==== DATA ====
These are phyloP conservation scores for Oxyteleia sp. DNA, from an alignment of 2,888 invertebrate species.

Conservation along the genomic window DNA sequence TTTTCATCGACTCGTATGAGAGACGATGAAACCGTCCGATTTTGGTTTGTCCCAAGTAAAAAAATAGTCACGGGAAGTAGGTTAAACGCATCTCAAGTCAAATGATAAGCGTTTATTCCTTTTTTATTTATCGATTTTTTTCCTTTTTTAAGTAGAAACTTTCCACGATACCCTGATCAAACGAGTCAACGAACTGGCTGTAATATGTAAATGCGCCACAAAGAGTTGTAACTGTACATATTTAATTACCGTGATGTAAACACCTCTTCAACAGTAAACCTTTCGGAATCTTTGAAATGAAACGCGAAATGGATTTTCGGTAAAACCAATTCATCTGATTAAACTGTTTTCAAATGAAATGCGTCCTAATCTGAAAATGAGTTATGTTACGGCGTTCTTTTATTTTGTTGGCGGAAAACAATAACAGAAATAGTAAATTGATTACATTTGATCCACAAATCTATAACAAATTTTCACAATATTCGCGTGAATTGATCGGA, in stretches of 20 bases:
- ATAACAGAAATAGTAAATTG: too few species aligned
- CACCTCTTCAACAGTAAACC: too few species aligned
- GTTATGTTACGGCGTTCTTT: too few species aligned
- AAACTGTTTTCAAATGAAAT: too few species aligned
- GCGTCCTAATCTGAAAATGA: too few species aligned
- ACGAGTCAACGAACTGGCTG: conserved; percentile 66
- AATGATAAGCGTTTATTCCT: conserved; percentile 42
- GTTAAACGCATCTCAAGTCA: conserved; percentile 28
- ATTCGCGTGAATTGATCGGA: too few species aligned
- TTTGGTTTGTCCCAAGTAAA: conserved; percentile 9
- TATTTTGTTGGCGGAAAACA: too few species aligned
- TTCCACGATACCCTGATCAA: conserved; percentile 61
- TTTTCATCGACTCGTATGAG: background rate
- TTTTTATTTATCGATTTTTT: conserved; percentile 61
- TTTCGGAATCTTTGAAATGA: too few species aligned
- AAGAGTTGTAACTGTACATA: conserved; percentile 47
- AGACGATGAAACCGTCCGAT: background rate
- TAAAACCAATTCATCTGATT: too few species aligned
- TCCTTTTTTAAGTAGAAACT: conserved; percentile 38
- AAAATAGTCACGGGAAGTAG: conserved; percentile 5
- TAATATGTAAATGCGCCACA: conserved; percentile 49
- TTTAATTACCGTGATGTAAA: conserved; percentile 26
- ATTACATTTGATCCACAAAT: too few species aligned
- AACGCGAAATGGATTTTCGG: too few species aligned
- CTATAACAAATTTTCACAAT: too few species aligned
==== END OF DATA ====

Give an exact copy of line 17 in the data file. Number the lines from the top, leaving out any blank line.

- TTTCGGAATCTTTGAAATGA: too few species aligned